Wednesday 16 December 2015

First Song in Outer Space - Wednesday 16th December - Advent 16


The last class lessons of the year.

I entertained myself by teaching the reception children (aged 4 to 5 years old) a simple dance to the Jingle Bells song. Oh, was I supposed to be doing Proper Teaching? I suppose it was reasonably proper teaching. Moving to music keeping in time to the pulse. Or something.

So, you can try it at home now; form up the children, cats, dogs, or whatever (whoever) into two lines, facing each other. As you all sing "Jingle Bells", each line takes one step towards each other, and again for the second "Jingle Bells". As you sing "Jingle all the way" carry on, moving past each other so that the two sides have swapped sides. Just clap in time to the music as you sing "OhwhatfunitistorideinaonehorseopensleighHEY!". Then repeat the "moves" for the jingly bit, and do some more clapping for the "Ohwhatfun" bit. That worked brilliantly. (Probably because I showed them with my fingers walking over the carpet, and then with just one pair of children, then two pairs of children, what to do).

However, when I tried to make it more exciting by having the children process down the set and back up again during the "Ohwhatfun" bit, instead of clapping, it all became a bit muddled. The children who understood what to do became very indignant about the children who got it wrong, so in the end we all sat down and made little balls from crumpled paper and passed them around (threw them at each other) in time so a song.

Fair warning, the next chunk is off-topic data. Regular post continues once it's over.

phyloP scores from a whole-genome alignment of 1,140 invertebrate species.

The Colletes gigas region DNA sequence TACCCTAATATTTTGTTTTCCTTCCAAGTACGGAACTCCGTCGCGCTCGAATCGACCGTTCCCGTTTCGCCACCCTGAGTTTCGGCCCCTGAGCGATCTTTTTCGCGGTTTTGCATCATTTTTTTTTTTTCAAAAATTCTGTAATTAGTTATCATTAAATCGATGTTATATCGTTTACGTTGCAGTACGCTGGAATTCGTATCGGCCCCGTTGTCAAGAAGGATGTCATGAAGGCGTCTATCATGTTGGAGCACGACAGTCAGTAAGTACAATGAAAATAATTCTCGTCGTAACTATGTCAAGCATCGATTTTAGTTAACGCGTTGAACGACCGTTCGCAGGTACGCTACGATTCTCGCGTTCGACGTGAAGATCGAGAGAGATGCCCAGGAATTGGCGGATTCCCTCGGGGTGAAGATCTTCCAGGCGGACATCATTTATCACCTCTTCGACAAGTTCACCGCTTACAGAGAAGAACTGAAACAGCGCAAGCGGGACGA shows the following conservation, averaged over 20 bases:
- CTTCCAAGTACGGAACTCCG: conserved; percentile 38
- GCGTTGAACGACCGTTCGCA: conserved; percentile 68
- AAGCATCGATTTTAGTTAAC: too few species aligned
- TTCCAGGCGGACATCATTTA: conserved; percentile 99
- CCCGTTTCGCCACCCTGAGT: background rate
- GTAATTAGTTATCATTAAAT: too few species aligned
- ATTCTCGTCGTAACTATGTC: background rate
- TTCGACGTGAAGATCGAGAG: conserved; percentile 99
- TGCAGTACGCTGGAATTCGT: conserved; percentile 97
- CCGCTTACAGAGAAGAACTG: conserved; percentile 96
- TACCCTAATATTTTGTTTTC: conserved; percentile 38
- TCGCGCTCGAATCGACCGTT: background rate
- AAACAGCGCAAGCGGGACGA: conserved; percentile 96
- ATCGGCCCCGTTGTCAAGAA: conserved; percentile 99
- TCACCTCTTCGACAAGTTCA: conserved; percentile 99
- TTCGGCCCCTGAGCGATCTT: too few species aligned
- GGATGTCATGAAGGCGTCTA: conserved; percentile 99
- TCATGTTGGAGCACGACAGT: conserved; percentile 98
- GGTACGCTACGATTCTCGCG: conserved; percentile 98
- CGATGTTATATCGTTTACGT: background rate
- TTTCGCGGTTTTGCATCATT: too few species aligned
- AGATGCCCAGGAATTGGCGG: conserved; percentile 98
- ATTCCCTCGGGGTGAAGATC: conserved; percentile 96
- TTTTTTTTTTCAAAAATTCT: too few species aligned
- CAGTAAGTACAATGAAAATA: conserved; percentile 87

Oh look! Time to stop and go out to play!

Off they went, and we teachers went off too for a nice sit down and a cup of tea.

Oh, look what I found on - exactly 50 years ago today


First song in outer space

"Jingle Bells" was the first song broadcast from space, in a Christmas-themed prank by Gemini 6 astronauts Tom Stafford and Wally Schirra. While in space on December 16, 1965, they sent this report to Mission Control:
Gemini VII, this is Gemini VI. We have an object, looks like a satellite going from north to south, up in a polar orbit. He's in a very low trajectory traveling from north to south and has a very high climbing ratio. It looks like it might even be a ... Very low. Looks like he might be going to reenter soon. Stand by one ... You might just let me try to pick up that thing.
The astronauts then produced a smuggled harmonica and sleigh bells and broadcast a rendition of "Jingle Bells." The harmonica, shown to the press upon their return, was a Hohner "Little Lady," a tiny harmonica approximately one inch long, by 3/8 of an inch wide.

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